|Thandie Newton and Kimberly Elise in the 1998 Beloved adaptation|
I started this blog post in August 2014. It's been in the drafts section of my blogger account since then - out of sight, but never quite out of mind. It began as a simple Halloween-themed rambling for my little-read blog: a selection of literary ghost stories. But as I wrote about each piece, I realized something connected them all, and not just that they were all ghost stories about children. I needed to stop and think about what it was I was trying to say.
Then I procrastinated for two years and just finally finished this post!
Anyways, when I re-read Mary Shelley's Frankenstein earlier this year, I was struck by Victor Frankenstein's anti-climatic, almost comical reaction to the "birth" of his creation. He sees that his creation is alive, panics, and...leaves the room. To sleep. He literally just shuts down, leaves the room, and goes to bed. When his creation seeks him out in his bedroom, he goes outside and sleeps in the courtyard. Then he stays away from his apartment for the day, hoping the thing will leave.
|Oh. Never mind, don't want you after all.|
BTW, check out my dick windows.
Victor's utter fecklessness in the face of crisis amused me, but also hit at one of my deepest fears. I don't have kids, and don't know if I will ever have one or even want one. But sometimes I picture motherhood, and I am terrified I would react just like Victor. What if I went through labor, held my new baby in my arms, and felt...nothing? Or felt revulsion? What if the crying, screaming, pooping thing got to be too much for me and I just closed the door walked away (just like with this blog post!)?
Victor's panic and denial are understandable (I mean, the reality that one has bestowed life upon a giant mutant corpse hits pretty hard), and he feels extremely justified in his actions, but his "child," just as understandably, doesn't feel the same way. The creation is never able to get over the pain of that early abandonment.
And there's the crux of the conflict between parent and offspring. The adult, with their adult mind, adult body, and adult words, exercises a lot of control over the life of the child. Their choices - whether made out of desperation, love, selfishness, or necessity - shape the child's very existence. Because children are, by nature, helpless, things are done to them; they have little to no agency.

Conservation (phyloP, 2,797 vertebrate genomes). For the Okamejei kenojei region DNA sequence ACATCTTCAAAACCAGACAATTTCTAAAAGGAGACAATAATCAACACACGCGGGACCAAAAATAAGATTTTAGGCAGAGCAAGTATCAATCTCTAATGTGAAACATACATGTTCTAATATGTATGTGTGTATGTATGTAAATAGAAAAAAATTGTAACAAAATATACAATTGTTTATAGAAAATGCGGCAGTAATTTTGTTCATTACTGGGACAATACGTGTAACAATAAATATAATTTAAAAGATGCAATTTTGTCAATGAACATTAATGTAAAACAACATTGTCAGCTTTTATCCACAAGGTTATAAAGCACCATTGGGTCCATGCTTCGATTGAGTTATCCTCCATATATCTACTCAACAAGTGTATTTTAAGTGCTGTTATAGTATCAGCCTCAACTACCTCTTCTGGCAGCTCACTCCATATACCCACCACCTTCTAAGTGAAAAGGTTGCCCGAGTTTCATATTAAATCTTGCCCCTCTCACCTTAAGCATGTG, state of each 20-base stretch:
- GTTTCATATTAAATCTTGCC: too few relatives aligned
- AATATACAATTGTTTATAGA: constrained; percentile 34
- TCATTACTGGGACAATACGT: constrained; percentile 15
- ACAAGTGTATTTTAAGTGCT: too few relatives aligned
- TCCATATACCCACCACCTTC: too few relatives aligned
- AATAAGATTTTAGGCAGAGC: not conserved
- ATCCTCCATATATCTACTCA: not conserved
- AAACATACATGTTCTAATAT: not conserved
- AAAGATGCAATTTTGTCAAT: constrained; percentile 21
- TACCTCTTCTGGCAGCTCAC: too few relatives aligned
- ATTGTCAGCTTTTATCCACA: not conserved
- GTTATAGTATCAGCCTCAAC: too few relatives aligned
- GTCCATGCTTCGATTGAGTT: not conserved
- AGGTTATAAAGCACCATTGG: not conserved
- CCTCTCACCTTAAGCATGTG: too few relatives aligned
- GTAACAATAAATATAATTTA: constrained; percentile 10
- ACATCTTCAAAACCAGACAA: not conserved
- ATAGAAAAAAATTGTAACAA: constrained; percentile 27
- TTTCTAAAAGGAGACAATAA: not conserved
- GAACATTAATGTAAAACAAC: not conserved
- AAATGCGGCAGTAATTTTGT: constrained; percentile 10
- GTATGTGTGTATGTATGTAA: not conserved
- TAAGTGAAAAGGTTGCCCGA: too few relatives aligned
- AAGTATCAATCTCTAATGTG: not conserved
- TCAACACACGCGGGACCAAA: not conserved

It's unavoidable for parents and other adults to take actions that impact a child's life. And it's tempting to hush up, smooth over, or outright deny unpleasant things that happened (as Carol Ann Duffy captures in her poem "We Remember Your Childhood Well"). But the adult can't control how the child feels about those actions and what the child will eventually do with those feelings. The creation abandoned in Germany returns as a monster in Switzerland. Ben Solo becomes Kylo Ren. Christina Crawford pens a memoir. Kelly Clarkson sings a beautiful patricide of a song.
I think this uncertainty and tension shows up in our ghost stories. Children are easy to subdue, lie to, or abandon, but they remember.
Beloved by Toni Morrison
In 2006 the New York Times independently asked 100 writers, editors, and critics to name the best American piece of fiction of the past quarter century, and Beloved was the top selection. It's not hard to understand why once you've read Morrison's masterpiece, which explores the shame that haunts a nation and the skeletons hidden in individuals' closets. Inspired by the true story of an enslaved woman who escaped the South and later killed her daughter rather than return the girl to slavery, Beloved deals with what lead to that choice and its repercussions.
It's impossible not to sympathize with Sethe. As a slave, Sethe is raped and tortured, and later separated from her husband. Despite all this, she still manages the Herculean effort to get her four children to freedom in the North. When men arrive to bring Sethe and her children back to slavery, back to the place where she and her loved ones were brutalized, she does the most merciful thing she can think of: she attempts to kill her children before they can be captured.
|Sethe with her returned daughter in the 1998 adaptation|
She only succeeds in killing one: a toddler girl posthumously called Beloved. The slavers abandon their pursuit, and a local lawyer takes pity on Sethe and gets her released from prison. But her life, of course, can never be the same. Her two oldest children now fear her, and soon flee from home. The house seems haunted.